I'm trying to learn the archaic conjugation (for fun) and I wonder if the imperative verbs in the archaic form can be conjugated with -est for the second person singular (ex: Eatest thy vegetables).

Thank you in advance for your answers!


3 Answers 3


This depends on whether you want to read Shakespeare (late 1500s) or Chaucer (late 1300s). By the time of Shakespeare's plays (roughly contemporaneous with the King James bible), the imperative was always the same as the infinitive.

Get thee to a nunnery.
And he saith unto them, Follow me, and I will make you fishers of men.

When Chaucer wrote, the imperative was the same as the infinitive for thou, but for you, either 'e' or 'eth' was added to the infinitive. Reference here.

Telle forth youre tale, spareth for no man,
And teche us yonge men of youre praktike.

The 'e' ending was not pronounced, and sometimes not written, before a vowel.

  • That's very interesting. Thank you. I might use the conjugation of Shakespeare, but Chaucer's conjugation is interesting.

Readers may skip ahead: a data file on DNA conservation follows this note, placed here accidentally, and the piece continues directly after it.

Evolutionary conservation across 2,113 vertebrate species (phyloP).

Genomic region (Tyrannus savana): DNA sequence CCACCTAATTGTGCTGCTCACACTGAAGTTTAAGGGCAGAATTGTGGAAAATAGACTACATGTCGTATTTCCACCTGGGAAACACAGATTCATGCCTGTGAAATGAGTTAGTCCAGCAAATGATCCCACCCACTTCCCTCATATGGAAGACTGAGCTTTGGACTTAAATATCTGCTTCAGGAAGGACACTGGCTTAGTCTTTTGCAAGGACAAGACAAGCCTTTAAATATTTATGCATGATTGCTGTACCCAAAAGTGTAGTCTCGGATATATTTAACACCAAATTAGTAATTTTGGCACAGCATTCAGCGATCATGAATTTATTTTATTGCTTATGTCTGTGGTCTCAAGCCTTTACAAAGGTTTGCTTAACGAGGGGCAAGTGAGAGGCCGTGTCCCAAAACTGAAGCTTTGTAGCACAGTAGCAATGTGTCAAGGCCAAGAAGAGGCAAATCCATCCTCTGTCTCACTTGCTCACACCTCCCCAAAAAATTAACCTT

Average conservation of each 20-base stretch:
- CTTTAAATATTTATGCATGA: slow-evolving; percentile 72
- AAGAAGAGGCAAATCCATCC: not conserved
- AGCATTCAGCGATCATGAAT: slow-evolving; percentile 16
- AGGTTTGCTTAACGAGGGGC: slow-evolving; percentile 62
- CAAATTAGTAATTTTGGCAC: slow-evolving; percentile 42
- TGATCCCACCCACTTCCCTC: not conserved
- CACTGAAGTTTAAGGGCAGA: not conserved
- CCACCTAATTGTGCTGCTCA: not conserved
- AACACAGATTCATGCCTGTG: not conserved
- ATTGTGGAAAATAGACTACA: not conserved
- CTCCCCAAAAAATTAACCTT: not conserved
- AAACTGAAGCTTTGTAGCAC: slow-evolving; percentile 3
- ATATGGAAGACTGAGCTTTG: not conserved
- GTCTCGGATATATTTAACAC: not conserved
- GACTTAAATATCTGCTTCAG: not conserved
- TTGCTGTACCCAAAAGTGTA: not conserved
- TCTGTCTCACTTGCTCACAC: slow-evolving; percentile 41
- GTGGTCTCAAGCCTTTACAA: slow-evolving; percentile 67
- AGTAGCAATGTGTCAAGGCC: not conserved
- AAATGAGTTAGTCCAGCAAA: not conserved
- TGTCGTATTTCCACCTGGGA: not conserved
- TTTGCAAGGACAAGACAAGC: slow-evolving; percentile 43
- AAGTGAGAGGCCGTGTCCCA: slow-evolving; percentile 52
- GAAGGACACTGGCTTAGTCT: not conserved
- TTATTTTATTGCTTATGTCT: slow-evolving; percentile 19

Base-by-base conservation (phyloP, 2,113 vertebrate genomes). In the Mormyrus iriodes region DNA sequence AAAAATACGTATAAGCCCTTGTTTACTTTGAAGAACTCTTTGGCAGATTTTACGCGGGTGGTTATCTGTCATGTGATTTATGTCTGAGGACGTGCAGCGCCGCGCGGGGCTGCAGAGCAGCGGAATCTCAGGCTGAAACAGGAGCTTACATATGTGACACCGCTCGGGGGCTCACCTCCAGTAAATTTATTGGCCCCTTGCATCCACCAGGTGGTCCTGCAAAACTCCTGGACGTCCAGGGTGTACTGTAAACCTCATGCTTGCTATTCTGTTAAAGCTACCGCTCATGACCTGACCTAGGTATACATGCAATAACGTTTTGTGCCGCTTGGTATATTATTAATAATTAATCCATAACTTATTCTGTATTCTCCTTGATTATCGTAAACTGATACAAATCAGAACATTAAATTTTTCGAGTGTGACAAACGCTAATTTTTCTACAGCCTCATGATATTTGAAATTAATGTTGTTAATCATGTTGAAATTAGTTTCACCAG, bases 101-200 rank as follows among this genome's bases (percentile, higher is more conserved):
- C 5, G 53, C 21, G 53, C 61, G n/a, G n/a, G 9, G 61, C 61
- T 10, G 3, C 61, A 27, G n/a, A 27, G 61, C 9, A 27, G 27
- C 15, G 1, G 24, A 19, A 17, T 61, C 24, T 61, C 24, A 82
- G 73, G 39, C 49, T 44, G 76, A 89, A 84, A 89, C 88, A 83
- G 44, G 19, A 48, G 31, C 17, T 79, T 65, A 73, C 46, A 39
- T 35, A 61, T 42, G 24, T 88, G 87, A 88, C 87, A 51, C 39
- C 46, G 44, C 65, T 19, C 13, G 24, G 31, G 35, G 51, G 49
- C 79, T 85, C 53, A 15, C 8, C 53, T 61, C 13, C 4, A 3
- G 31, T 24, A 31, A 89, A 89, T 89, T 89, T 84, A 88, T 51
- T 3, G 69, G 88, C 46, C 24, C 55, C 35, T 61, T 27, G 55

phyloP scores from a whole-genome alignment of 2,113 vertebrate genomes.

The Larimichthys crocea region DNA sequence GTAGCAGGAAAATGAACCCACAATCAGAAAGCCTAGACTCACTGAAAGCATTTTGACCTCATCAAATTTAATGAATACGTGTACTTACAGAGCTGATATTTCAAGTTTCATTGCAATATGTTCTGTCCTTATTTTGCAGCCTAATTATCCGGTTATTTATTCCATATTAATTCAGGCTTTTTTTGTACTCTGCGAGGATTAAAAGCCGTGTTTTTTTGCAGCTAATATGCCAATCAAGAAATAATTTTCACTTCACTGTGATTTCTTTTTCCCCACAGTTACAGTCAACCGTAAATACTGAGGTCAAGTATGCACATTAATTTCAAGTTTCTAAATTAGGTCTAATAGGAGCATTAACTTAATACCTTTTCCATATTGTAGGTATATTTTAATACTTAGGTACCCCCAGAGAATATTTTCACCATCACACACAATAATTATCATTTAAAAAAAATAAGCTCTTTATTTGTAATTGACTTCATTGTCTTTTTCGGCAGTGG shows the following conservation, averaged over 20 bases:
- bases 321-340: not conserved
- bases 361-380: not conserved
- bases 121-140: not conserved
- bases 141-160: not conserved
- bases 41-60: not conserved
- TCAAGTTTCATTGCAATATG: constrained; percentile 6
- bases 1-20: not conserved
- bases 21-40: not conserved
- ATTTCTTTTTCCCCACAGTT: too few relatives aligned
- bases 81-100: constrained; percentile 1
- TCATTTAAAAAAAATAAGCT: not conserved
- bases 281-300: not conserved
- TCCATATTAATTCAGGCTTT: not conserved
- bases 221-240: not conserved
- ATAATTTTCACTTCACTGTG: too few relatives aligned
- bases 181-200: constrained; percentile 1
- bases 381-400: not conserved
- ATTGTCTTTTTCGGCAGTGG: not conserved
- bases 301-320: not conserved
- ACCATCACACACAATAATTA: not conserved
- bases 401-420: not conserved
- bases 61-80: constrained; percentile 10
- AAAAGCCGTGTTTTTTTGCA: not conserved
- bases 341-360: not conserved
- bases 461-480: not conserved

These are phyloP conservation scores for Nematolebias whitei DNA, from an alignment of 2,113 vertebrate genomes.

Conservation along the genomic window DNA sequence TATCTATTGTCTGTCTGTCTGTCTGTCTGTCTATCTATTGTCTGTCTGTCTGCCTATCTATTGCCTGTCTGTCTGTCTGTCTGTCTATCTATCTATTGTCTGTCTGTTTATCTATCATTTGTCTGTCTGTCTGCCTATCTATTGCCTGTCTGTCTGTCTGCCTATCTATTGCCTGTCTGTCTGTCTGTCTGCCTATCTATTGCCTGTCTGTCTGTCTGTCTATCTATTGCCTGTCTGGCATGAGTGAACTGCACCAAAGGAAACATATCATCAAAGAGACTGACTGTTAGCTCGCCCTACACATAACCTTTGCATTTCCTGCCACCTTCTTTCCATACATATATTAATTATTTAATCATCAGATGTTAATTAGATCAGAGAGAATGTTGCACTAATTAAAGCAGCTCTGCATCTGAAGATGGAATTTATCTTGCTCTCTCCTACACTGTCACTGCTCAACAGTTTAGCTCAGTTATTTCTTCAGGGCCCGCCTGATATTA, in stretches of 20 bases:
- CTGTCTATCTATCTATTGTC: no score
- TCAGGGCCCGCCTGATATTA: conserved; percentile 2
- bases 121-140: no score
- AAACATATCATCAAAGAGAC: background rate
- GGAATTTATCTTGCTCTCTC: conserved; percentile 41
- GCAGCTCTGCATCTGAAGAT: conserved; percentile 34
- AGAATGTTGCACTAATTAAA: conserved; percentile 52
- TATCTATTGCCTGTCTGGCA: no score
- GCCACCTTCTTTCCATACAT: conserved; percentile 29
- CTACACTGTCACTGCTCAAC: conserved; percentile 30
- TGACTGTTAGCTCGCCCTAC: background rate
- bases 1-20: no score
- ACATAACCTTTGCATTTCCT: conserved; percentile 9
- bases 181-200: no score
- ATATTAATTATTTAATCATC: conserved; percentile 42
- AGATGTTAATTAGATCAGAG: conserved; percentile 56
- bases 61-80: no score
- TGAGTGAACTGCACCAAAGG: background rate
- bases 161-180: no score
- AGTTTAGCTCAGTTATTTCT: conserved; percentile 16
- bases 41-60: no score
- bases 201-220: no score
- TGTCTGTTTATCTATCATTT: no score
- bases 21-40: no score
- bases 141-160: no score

– Archa
    Commented Jun 18, 2014 at 13:29
  • Your second Elizabethan example is off, because he said to THEM, and therefore the correct form is second person plural.
    – Mary
    Commented Apr 12, 2022 at 0:31
  • @Mary: For the Elizabethan examples, I'm giving one example for 2nd person singular, and one for 2nd person plural, showing it's the same as the infinitive in both cases. Commented Apr 12, 2022 at 0:56

According to this, the archaic imperative is the same as the current.

At least that is what I understand from his comment about "ye all hear" where the "ye" can be seen as the implied subject of an imperative.

So alas, it would be "Eat thy vegetables!"


You could also use the second person singular pronoun thou, which often have the ending -est, pronounced as a full syllable, e.g. thou makest ("you make"), thou leadest ("you lead").

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